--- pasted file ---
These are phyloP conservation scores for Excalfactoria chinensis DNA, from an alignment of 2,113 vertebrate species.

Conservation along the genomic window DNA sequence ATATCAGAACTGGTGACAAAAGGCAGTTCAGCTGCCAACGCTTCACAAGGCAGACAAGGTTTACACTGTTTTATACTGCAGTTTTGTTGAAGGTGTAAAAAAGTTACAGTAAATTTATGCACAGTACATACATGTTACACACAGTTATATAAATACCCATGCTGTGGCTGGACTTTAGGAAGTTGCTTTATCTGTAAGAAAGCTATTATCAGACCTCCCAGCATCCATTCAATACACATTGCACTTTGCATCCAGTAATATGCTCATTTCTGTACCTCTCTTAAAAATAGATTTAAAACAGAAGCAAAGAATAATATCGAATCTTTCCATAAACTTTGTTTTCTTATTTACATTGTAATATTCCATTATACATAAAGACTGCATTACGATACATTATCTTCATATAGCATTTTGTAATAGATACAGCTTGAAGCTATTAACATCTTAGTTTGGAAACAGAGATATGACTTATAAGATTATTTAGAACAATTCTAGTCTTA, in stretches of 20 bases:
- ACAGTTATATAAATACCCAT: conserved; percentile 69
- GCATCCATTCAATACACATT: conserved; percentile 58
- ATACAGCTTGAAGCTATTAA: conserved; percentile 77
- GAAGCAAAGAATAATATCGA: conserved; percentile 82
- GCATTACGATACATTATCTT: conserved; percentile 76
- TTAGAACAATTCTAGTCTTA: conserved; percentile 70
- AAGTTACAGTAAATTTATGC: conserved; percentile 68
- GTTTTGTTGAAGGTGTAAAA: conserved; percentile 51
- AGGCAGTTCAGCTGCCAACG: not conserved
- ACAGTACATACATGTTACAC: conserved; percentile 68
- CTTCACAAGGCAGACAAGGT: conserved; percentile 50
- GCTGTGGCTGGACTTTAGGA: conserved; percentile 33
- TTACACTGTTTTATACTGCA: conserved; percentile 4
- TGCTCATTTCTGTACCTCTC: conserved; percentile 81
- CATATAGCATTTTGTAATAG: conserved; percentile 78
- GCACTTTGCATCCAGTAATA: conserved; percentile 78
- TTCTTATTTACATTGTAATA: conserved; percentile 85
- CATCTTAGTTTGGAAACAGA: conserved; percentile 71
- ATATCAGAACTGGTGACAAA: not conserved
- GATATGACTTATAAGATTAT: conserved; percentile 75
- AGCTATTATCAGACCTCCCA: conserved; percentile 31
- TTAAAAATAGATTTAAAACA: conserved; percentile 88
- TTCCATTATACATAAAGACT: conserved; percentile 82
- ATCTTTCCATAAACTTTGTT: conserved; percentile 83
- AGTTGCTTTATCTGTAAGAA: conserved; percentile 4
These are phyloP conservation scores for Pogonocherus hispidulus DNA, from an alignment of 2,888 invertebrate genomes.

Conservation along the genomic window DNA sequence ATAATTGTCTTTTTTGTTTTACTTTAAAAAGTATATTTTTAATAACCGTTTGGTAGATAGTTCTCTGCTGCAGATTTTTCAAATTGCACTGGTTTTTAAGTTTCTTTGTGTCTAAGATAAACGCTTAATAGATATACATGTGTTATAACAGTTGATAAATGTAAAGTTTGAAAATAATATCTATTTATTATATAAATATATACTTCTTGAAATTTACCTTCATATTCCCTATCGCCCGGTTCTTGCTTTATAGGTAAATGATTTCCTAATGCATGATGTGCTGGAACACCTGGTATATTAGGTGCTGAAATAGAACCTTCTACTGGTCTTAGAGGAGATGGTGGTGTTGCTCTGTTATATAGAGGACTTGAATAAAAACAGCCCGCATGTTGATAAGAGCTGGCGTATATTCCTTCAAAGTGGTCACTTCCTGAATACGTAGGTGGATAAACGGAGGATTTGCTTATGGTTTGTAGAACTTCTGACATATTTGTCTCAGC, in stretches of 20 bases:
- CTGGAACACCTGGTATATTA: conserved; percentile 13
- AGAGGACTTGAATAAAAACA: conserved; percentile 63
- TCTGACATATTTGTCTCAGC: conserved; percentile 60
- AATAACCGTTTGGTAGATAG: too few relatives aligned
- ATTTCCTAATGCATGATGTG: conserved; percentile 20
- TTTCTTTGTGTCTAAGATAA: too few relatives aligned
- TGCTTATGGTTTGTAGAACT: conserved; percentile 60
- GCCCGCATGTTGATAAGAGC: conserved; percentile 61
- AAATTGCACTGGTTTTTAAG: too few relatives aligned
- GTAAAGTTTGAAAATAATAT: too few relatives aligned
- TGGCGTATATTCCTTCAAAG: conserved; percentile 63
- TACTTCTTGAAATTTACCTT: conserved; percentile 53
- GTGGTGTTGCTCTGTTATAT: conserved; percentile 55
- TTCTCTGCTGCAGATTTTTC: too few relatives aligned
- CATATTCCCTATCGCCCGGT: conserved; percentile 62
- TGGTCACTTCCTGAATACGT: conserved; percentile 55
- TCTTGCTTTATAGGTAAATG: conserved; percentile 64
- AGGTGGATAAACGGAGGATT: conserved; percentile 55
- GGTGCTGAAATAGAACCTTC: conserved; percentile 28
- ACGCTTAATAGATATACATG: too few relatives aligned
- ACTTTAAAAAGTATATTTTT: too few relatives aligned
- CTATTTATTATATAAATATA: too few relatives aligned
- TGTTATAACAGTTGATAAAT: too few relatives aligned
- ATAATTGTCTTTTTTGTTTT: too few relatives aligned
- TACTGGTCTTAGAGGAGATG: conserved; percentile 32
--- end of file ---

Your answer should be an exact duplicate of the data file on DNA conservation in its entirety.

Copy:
These are phyloP conservation scores for Excalfactoria chinensis DNA, from an alignment of 2,113 vertebrate species.

Conservation along the genomic window DNA sequence ATATCAGAACTGGTGACAAAAGGCAGTTCAGCTGCCAACGCTTCACAAGGCAGACAAGGTTTACACTGTTTTATACTGCAGTTTTGTTGAAGGTGTAAAAAAGTTACAGTAAATTTATGCACAGTACATACATGTTACACACAGTTATATAAATACCCATGCTGTGGCTGGACTTTAGGAAGTTGCTTTATCTGTAAGAAAGCTATTATCAGACCTCCCAGCATCCATTCAATACACATTGCACTTTGCATCCAGTAATATGCTCATTTCTGTACCTCTCTTAAAAATAGATTTAAAACAGAAGCAAAGAATAATATCGAATCTTTCCATAAACTTTGTTTTCTTATTTACATTGTAATATTCCATTATACATAAAGACTGCATTACGATACATTATCTTCATATAGCATTTTGTAATAGATACAGCTTGAAGCTATTAACATCTTAGTTTGGAAACAGAGATATGACTTATAAGATTATTTAGAACAATTCTAGTCTTA, in stretches of 20 bases:
- ACAGTTATATAAATACCCAT: conserved; percentile 69
- GCATCCATTCAATACACATT: conserved; percentile 58
- ATACAGCTTGAAGCTATTAA: conserved; percentile 77
- GAAGCAAAGAATAATATCGA: conserved; percentile 82
- GCATTACGATACATTATCTT: conserved; percentile 76
- TTAGAACAATTCTAGTCTTA: conserved; percentile 70
- AAGTTACAGTAAATTTATGC: conserved; percentile 68
- GTTTTGTTGAAGGTGTAAAA: conserved; percentile 51
- AGGCAGTTCAGCTGCCAACG: not conserved
- ACAGTACATACATGTTACAC: conserved; percentile 68
- CTTCACAAGGCAGACAAGGT: conserved; percentile 50
- GCTGTGGCTGGACTTTAGGA: conserved; percentile 33
- TTACACTGTTTTATACTGCA: conserved; percentile 4
- TGCTCATTTCTGTACCTCTC: conserved; percentile 81
- CATATAGCATTTTGTAATAG: conserved; percentile 78
- GCACTTTGCATCCAGTAATA: conserved; percentile 78
- TTCTTATTTACATTGTAATA: conserved; percentile 85
- CATCTTAGTTTGGAAACAGA: conserved; percentile 71
- ATATCAGAACTGGTGACAAA: not conserved
- GATATGACTTATAAGATTAT: conserved; percentile 75
- AGCTATTATCAGACCTCCCA: conserved; percentile 31
- TTAAAAATAGATTTAAAACA: conserved; percentile 88
- TTCCATTATACATAAAGACT: conserved; percentile 82
- ATCTTTCCATAAACTTTGTT: conserved; percentile 83
- AGTTGCTTTATCTGTAAGAA: conserved; percentile 4
These are phyloP conservation scores for Pogonocherus hispidulus DNA, from an alignment of 2,888 invertebrate genomes.

Conservation along the genomic window DNA sequence ATAATTGTCTTTTTTGTTTTACTTTAAAAAGTATATTTTTAATAACCGTTTGGTAGATAGTTCTCTGCTGCAGATTTTTCAAATTGCACTGGTTTTTAAGTTTCTTTGTGTCTAAGATAAACGCTTAATAGATATACATGTGTTATAACAGTTGATAAATGTAAAGTTTGAAAATAATATCTATTTATTATATAAATATATACTTCTTGAAATTTACCTTCATATTCCCTATCGCCCGGTTCTTGCTTTATAGGTAAATGATTTCCTAATGCATGATGTGCTGGAACACCTGGTATATTAGGTGCTGAAATAGAACCTTCTACTGGTCTTAGAGGAGATGGTGGTGTTGCTCTGTTATATAGAGGACTTGAATAAAAACAGCCCGCATGTTGATAAGAGCTGGCGTATATTCCTTCAAAGTGGTCACTTCCTGAATACGTAGGTGGATAAACGGAGGATTTGCTTATGGTTTGTAGAACTTCTGACATATTTGTCTCAGC, in stretches of 20 bases:
- CTGGAACACCTGGTATATTA: conserved; percentile 13
- AGAGGACTTGAATAAAAACA: conserved; percentile 63
- TCTGACATATTTGTCTCAGC: conserved; percentile 60
- AATAACCGTTTGGTAGATAG: too few relatives aligned
- ATTTCCTAATGCATGATGTG: conserved; percentile 20
- TTTCTTTGTGTCTAAGATAA: too few relatives aligned
- TGCTTATGGTTTGTAGAACT: conserved; percentile 60
- GCCCGCATGTTGATAAGAGC: conserved; percentile 61
- AAATTGCACTGGTTTTTAAG: too few relatives aligned
- GTAAAGTTTGAAAATAATAT: too few relatives aligned
- TGGCGTATATTCCTTCAAAG: conserved; percentile 63
- TACTTCTTGAAATTTACCTT: conserved; percentile 53
- GTGGTGTTGCTCTGTTATAT: conserved; percentile 55
- TTCTCTGCTGCAGATTTTTC: too few relatives aligned
- CATATTCCCTATCGCCCGGT: conserved; percentile 62
- TGGTCACTTCCTGAATACGT: conserved; percentile 55
- TCTTGCTTTATAGGTAAATG: conserved; percentile 64
- AGGTGGATAAACGGAGGATT: conserved; percentile 55
- GGTGCTGAAATAGAACCTTC: conserved; percentile 28
- ACGCTTAATAGATATACATG: too few relatives aligned
- ACTTTAAAAAGTATATTTTT: too few relatives aligned
- CTATTTATTATATAAATATA: too few relatives aligned
- TGTTATAACAGTTGATAAAT: too few relatives aligned
- ATAATTGTCTTTTTTGTTTT: too few relatives aligned
- TACTGGTCTTAGAGGAGATG: conserved; percentile 32